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Motorist pulls out on bike lane, tells Jeremy Vine to “f*** off”, drives through no-entry signs; Soudal-Quick Step pro almost taken out by quad rider during beach race; Farmer’s bizarre “Lycra-clad” cyclist rant; Hinault for MEP? + more on the live blog

It’s Tuesday, December is creeping along steadily, and Ryan Mallon (who’s still holding off putting those pesky decorations up) is back at the keyboard for another frosty edition of the live blog

SUMMARY

05 December 2023, 10:06
Motorist pulls out in front of Jeremy Vine on cycle lane (Jeremy Vine, X)
“Alexa, can you show me how many traffic violations it's possible to fit into 30 seconds of driving?” Motorist pulls out in front of Jeremy Vine on cycle lane, tells him to “f*** off”… then drives through no-entry signs

It’s December, which means only one thing – it’s time for Jeremy Vine’s Terrible London Driving Advent Calendar!

And there’s a real cracker behind today’s window…

After pulling out on the pedalling broadcaster on King Street’s cycle lane in Hammersmith – and clearly perturbed by Jezza’s toot of the bike horn and rather understated wave as he moved onto the road to avoid the car – our friendly motorist responded by shouting out the window: “Of, f*** off. Typical f***ing cyclist. I stopped, didn’t I?”

Well, that’s one way to apologise, I suppose. And surely Jeremy, you should be grateful that he stopped and didn’t let you slam into the side of his car?

Anyway, the clearly attention to detail-oriented motorist compounded matters by concluding his drive-by rant… by heading straight through no-entry signs the wrong way down a one-way road.

“Interesting that this petrosexual stops without hesitation when he’s faced with an oncoming car. When it’s a cyclist, he abuses them.”

I for one can’t wait to find out what’s behind tomorrow’s advent calendar window… Maybe Ruud Gullit sitting on a shed?

05 December 2023, 14:26
From geese to quads: Tim Merlier almost gets taken out by quad rider on final corner of beach race – but still manages to win in epic photo finish
Tim Merlier hangs on for win at Bredene beach race (Thijs Zonneveld)

You can keep your 2009 Milan-Sanremo – how’s that for an epic finish line photo?

While David Gaudu’s alternative pre-season prep took him to the icy running trails of the Massif Central, Soudal-Quick Step’s riders instead opted for the beach this weekend – but in true Belgian style, the beach in question was a snowy, freezing patch of sand in West Flanders, for a spot of cyclocross. Naturally.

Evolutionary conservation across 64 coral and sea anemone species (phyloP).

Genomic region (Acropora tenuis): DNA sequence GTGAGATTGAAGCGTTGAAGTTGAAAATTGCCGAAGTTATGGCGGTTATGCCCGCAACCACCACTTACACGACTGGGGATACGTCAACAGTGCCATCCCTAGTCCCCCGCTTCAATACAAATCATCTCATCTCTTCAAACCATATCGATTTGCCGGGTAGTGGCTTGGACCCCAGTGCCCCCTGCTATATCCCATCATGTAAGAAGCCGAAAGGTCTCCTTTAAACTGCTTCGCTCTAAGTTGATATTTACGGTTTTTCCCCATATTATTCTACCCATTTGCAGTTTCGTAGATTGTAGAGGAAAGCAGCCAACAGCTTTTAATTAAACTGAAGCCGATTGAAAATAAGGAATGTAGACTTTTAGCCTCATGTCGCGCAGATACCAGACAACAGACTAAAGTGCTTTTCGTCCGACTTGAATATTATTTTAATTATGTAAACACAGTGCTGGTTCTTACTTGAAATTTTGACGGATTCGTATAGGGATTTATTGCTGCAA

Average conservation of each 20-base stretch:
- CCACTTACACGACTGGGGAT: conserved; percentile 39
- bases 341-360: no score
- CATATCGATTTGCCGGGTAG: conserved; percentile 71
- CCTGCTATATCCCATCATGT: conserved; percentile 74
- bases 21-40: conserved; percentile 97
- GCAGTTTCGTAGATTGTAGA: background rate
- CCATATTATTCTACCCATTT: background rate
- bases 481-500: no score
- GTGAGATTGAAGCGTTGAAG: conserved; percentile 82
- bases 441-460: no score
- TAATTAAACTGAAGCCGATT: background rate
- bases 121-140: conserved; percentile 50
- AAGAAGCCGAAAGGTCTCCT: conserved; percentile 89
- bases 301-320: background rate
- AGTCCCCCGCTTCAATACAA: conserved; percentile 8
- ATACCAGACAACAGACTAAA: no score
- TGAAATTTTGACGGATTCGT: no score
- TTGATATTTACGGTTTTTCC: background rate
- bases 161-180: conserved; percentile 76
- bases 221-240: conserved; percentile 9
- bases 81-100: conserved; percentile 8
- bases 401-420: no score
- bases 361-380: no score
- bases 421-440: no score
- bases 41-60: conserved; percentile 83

With Tim Declercq and Yves Lampaert also on the start line of the Bredence Sand Race at the weekend, it was sprinter and ‘cross dabbler Tim Merlier who took the spoils, ahead of second-placed journalist/racer Thijs Zonneveld (don’t worry, your resident live blogger has no intentions of joining them anytime soon… Alright, maybe next year).

> Is that Sven and Thibau Geese? Cyclocross riders forced to avoid pair of ducks chilling out on course during World Cup race

But while it was all a bit of good fun, Merlier’s win wasn’t without its drama, however.

Just like the cyclocross riders who were forced to avoid a pair of geese that rocked up on one of the corners at Sunday’s World Cup in Flamanville, the former Belgian champion’s path to victory was almost blocked by an errant quad rider, who drove straight into Merlier’s path as he rounded the final corner, forcing him off his bike and into a desperate run and lunge to see off the late-charging journo Zonneveld.

Jeez, if that’s the drama and controversy we’re witnessing at fun pre-season events on beaches, what’s next year’s classics season going to entail?

“I was unsure whether to throw my bike or just stick it forward, and it ended up being the latter,” Merlier told Sporza after the action-packed finale.

“The finish photo showed that I won by 10 hundredths of a second.”

Merlier, who also won the beach race in De Panne a few weeks ago, added: “We can chat about it for a whole year. We are not paid for it and of course, a road race is more important than this, but it is just fun for morale. For the atmosphere. It is just more fun if you have won here.”

Classic sprinter mentality…

05 December 2023, 09:07
Tractor driver close pass
“My instincts told me there’d be trouble”: Farmers versus Cyclists? Farmers Weekly columnist launches bizarre, cliché-laden (and probably fictional) “Lycra-clad” cyclist hedge cutting rant

It’s safe to say that, in the past few years anyway, farmers have been unfairly maligned by the professional cycling world – Contador and tainted beefgate immediately springs to mind, as does Toon Aerts’ recent attempt to take on the entire Normandy dairy farming industry

> Wake up to (anything but) milk: Pro cyclists warned not to eat or drink dairy products at cyclocross race after positive doping tests

But sometimes, farmers – irritated by the sullying of their reputations by desperate, excuse-scavenging pro cyclists – get their own back by taking aim at us normal folk just riding our bikes on the roads.

Last May, for instance, a particularly foul-mouthed tirade went viral on the Farmers Against Misinformation Facebook page, which lambasted cyclists – colourfully described as people who enjoy “slipping into a Lycra suit and impaling yourself on a cock-shaped bike seat” – for not stopping to allow oncoming tractor drivers to pass.

“Do not just continue at full speed and then piss and moan as you go past because if it goes wrong you’ll end up being pressure washed off a tractor wheel,” the post said. “Cars, horse riders, and runners are capable of it, I seem to be missing something with cyclists, I presume either you don’t want to get your special bike dirty, you’re trying to beat your PB, or more than likely you’re just a complete cock in general.”